Wednesday, February 02, 2011
"The Rite": a "true" story about training an Exorcist?
“The Rite”, based on a book by Matt Baglio and directed by Mikhael Hafstrom, is supposed to be a true story of how a likeable young seminarian Michael Kovak (Colin O’Donoghue) became one of the country’s few licensed Exorcists, and he had to learn his craft in Rome from the master Father Lucas Trevant (Anthony Hopkins), who, the logic of storytelling demands, would need an exorcism himself. The film mentions an interesting point, that demonic possession is becoming epidemic and pandemic, as if like in "28 Days Later".
Hopkins here does a repeat performance; it seemed to me that ten years ago he was a lot more convincing as a Hannibal about to return to public life. (Remember the open skull and dinner in that movie?)
In the beginning, Michael is confronted with a choice between becoming a mortician (the family business, and not just a front for Halloween, like the Black Suit that I used to wear) and a priest. At one point another student asks him if he’s gay (remember, the Vatican recently wrote about “incompatibility” because lack of “paternity”), but his real problem is “Doubt”. Yup, he has to be a doubter before he can become a believer, as was Mother Teresa, and Father Trevant.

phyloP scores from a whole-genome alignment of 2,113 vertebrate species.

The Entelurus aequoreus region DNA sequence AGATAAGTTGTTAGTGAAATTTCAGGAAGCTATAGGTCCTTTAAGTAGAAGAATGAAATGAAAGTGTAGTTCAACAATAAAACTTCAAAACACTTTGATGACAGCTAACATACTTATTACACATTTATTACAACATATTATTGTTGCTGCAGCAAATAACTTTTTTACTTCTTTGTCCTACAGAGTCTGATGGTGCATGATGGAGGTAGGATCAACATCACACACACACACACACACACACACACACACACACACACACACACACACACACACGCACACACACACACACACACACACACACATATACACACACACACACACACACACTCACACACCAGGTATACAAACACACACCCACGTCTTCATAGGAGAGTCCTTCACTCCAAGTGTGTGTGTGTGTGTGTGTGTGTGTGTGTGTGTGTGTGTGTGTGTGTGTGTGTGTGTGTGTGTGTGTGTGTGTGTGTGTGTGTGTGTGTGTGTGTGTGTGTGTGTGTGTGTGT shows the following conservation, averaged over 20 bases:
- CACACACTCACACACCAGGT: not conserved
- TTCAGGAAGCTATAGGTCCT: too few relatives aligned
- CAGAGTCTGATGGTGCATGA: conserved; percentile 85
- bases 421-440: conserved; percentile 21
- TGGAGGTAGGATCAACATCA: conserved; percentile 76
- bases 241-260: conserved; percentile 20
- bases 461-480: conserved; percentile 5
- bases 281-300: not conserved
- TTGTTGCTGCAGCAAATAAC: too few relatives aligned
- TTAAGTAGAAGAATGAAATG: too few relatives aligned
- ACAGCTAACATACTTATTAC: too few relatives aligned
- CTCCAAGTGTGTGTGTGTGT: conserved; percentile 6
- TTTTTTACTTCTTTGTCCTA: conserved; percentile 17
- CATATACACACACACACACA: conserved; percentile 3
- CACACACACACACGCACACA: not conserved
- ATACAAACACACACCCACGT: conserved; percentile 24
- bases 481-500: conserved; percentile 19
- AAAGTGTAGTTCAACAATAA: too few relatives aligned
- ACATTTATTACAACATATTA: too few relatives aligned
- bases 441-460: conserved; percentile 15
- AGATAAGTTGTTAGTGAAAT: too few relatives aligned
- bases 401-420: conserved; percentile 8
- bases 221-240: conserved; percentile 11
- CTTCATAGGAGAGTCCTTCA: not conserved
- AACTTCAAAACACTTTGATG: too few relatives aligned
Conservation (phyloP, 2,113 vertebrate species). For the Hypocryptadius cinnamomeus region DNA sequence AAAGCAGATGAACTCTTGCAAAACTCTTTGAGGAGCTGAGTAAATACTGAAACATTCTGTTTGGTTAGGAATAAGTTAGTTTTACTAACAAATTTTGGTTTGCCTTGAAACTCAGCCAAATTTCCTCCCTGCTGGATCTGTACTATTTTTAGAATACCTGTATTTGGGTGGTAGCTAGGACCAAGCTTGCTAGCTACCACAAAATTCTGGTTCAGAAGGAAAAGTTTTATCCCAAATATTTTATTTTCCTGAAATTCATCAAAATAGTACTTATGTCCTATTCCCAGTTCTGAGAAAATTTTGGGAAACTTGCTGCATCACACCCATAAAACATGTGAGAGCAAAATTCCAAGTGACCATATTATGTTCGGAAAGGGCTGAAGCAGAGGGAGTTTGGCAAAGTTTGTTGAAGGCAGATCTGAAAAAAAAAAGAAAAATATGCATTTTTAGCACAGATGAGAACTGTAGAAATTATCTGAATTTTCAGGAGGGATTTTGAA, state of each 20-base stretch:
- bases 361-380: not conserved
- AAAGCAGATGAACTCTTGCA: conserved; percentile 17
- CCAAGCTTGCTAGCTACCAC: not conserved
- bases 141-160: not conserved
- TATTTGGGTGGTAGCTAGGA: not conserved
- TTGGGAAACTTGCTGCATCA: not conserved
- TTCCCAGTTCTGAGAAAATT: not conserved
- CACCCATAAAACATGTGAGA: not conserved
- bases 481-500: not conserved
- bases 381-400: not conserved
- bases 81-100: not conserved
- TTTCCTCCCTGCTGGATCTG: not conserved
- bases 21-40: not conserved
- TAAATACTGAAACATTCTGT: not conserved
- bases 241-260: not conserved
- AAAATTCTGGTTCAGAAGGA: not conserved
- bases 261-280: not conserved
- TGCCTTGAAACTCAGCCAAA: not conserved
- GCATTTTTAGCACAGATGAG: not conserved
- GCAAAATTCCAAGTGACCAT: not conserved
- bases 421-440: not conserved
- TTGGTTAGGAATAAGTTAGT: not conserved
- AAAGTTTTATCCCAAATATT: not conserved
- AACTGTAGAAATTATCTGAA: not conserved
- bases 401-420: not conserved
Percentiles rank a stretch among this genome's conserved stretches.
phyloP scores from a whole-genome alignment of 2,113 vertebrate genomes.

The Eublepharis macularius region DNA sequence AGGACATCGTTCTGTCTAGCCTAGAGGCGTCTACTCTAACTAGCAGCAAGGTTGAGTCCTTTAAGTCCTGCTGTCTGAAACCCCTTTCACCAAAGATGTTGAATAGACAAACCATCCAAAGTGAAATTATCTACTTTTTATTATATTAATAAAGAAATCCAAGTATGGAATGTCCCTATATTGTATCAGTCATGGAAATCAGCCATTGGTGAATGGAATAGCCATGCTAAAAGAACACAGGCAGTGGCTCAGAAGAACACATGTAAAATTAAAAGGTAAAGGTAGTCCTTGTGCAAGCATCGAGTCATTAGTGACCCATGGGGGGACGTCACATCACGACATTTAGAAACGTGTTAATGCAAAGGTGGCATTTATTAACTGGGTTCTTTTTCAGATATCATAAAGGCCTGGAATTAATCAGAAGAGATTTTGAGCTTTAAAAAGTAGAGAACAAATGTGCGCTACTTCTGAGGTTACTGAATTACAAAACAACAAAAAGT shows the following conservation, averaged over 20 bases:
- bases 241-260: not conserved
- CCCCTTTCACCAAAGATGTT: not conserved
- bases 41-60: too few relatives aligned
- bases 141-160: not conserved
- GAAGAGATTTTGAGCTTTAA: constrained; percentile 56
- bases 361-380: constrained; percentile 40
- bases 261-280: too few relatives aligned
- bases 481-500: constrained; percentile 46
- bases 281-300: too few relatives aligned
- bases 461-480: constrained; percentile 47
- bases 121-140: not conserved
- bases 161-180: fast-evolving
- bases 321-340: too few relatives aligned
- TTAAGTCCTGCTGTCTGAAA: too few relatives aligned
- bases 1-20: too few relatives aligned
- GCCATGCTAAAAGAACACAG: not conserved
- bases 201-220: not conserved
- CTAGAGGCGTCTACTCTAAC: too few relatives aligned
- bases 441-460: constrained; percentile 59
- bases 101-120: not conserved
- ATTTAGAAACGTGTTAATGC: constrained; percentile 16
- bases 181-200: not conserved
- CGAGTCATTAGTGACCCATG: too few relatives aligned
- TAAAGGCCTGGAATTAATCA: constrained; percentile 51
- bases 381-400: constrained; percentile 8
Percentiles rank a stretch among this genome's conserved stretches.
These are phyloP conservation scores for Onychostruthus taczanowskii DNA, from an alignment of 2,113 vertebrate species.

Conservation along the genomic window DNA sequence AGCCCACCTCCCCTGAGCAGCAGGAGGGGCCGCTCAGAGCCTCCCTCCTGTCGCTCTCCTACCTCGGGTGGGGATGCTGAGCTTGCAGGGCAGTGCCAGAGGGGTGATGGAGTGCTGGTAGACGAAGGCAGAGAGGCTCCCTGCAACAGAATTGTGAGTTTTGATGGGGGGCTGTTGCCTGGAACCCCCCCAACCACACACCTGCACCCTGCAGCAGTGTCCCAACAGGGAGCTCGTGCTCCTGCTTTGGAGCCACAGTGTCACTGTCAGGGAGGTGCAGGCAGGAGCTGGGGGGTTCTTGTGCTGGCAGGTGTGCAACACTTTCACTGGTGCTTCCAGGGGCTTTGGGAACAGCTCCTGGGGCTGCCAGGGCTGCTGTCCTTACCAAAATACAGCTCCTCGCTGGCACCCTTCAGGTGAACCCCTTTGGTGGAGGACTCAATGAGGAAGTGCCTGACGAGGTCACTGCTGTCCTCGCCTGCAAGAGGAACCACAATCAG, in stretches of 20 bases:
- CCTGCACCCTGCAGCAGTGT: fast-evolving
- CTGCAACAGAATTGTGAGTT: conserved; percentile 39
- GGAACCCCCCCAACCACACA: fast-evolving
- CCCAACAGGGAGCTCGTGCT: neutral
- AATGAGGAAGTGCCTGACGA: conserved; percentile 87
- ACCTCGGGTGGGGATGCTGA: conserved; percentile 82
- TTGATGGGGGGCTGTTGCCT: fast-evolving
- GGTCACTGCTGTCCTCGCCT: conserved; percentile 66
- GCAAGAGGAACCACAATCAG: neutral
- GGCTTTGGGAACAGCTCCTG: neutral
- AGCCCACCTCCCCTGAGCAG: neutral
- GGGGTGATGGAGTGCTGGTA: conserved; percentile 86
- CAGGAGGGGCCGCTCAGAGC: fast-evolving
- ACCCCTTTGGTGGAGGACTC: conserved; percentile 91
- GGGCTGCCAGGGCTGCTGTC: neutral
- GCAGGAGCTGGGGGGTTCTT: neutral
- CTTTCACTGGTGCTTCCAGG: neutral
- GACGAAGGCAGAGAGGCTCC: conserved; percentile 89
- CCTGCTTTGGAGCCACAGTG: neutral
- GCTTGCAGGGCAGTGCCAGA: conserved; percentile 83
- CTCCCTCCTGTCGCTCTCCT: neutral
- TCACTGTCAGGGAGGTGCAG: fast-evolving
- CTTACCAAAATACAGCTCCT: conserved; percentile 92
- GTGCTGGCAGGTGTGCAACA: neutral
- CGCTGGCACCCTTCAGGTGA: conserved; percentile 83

The sequences in this movie seem a bit arbitrary; there’s not the steady progression that we saw in the 1973 masterpiece “The Exorcist”. You want to see Kovak more engaged, even at risk, physically (and maybe Trevant's many cats should like him). But there’s a great line where Kovak tells the Devil in Trevant to “Leave”. I remember one evening in 2005 when someone said that to me in a bar, early, before it was crowded, when I seemed like a lurking millstone.
New Line now goes through the Warner Brothers trademark to introduce itself as the owner of the film. It’s fallen a bit since its glory days with the LOTR films.
The official site for the film is on WB, here.